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Update on the Arizona Immigration Law Debate

Apr 12, 2011 | Arizona immigration law

On April 23, 2010, Arizona governor Jan Brewer signed into law Arizona Senate Bill 1070, citing rise in violence due to illegal immigration into her state.  The law requires police to determine whether a person is in the United States legally.  It also orders immigrants to carry their noncitizen registration documents at all times and requires police to question people if there’s reason to suspect they’re in the United States illegally.

On July 6, 2010, the Obama Administration filed a lawsuit against Arizona in a federal district court, seeking to overturn the state’s new immigration law on the basis that it violated the Supremacy Clause of the Constitution.  The Supremacy Clause mandates that all state judges must follow federal law when a conflict arises between federal law and either the state constitution or the state law of any state.  The Obama Administration argued in its lawsuit that the Arizona state law violated the federal law, the Immigration and Nationality Act (“INA”), which establishes the laws relating to U.S. immigration.  In its lawsuit, the government also asked the district court to issue an injunction against implementation of the Arizona immigration law.

The district court granted the Government’s request for an injunction of the Arizona immigration law, agreeing with the Obama Administration, that the law most likely violated the Supremacy Clause.  The court blocked the requirement that authorities examine immigration status of those they detain.  It also blocked the provision requiring immigrants to carry identification papers that would establish the legal residency of those stopped.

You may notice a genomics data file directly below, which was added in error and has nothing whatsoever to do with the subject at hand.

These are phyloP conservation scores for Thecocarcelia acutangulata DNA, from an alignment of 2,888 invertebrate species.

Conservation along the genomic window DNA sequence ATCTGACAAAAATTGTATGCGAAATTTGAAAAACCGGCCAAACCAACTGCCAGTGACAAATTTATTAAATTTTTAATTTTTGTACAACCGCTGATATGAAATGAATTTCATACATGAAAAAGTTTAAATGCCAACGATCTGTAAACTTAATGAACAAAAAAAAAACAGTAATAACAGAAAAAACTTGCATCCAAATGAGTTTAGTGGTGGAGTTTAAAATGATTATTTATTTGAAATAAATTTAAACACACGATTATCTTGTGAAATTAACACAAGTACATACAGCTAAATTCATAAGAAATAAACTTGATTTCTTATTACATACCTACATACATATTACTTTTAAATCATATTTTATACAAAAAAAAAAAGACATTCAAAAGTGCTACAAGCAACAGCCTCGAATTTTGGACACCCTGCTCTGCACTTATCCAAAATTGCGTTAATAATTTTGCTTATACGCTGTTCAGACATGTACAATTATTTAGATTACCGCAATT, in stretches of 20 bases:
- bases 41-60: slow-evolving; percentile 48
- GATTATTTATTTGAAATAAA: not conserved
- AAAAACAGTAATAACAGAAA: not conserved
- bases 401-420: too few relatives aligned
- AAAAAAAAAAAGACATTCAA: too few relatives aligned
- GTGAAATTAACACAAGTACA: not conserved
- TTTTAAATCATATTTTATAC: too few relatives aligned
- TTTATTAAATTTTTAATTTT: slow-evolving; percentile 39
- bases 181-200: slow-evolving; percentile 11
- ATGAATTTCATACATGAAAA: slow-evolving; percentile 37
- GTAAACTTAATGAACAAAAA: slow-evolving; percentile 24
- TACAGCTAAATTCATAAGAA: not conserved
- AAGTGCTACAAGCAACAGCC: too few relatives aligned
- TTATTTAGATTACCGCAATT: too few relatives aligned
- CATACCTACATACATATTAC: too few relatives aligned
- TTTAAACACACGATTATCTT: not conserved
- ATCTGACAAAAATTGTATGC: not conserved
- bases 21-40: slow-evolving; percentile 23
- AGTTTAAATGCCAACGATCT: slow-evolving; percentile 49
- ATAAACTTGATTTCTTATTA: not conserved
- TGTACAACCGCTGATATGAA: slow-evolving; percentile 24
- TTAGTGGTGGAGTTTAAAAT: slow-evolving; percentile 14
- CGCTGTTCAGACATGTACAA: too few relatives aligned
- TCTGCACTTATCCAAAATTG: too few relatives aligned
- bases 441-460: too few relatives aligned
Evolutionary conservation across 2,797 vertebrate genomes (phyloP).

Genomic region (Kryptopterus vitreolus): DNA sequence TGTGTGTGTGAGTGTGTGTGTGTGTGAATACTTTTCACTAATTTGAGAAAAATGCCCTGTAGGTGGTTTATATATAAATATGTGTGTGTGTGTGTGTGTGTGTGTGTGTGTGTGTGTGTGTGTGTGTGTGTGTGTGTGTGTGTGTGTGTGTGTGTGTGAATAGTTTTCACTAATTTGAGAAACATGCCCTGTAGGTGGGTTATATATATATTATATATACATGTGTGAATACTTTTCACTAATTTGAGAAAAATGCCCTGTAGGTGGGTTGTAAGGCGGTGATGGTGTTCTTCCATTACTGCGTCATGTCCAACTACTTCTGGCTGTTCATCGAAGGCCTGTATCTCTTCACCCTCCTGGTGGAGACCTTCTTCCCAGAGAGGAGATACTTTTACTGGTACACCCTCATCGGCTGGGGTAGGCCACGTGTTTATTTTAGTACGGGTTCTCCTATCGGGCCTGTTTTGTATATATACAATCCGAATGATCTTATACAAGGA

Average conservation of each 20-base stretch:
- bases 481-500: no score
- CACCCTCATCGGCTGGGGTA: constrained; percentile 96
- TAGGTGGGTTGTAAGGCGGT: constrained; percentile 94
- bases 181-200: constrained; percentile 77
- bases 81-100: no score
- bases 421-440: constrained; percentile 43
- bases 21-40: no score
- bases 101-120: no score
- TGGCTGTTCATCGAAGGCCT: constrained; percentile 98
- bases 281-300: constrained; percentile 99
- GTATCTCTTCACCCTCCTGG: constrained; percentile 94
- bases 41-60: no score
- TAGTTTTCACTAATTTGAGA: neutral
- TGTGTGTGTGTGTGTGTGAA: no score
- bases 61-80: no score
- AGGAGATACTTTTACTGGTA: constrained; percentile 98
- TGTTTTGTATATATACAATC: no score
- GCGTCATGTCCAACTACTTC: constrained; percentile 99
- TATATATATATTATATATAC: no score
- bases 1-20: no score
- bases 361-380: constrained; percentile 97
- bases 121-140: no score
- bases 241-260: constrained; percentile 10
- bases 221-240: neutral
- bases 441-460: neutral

The State of Arizona appealed the district’s court ruling to the Ninth Circuit Court of Appeals, arguing that its immigration law did not preempt the federal immigration laws in the INA.

On April 11, 2011, the Ninth Circuit Court of Appeals issued an 87-page decision, holding that the district court judge did not abuse her discretion in enjoining the certain provisions of the Arizona immigration law from going into effect.

The case will now return to the district court for oral arguments and a decision on the merits of the parties’ positions.

Keep checking back here for more updates as they become available!

Ruchi Thaker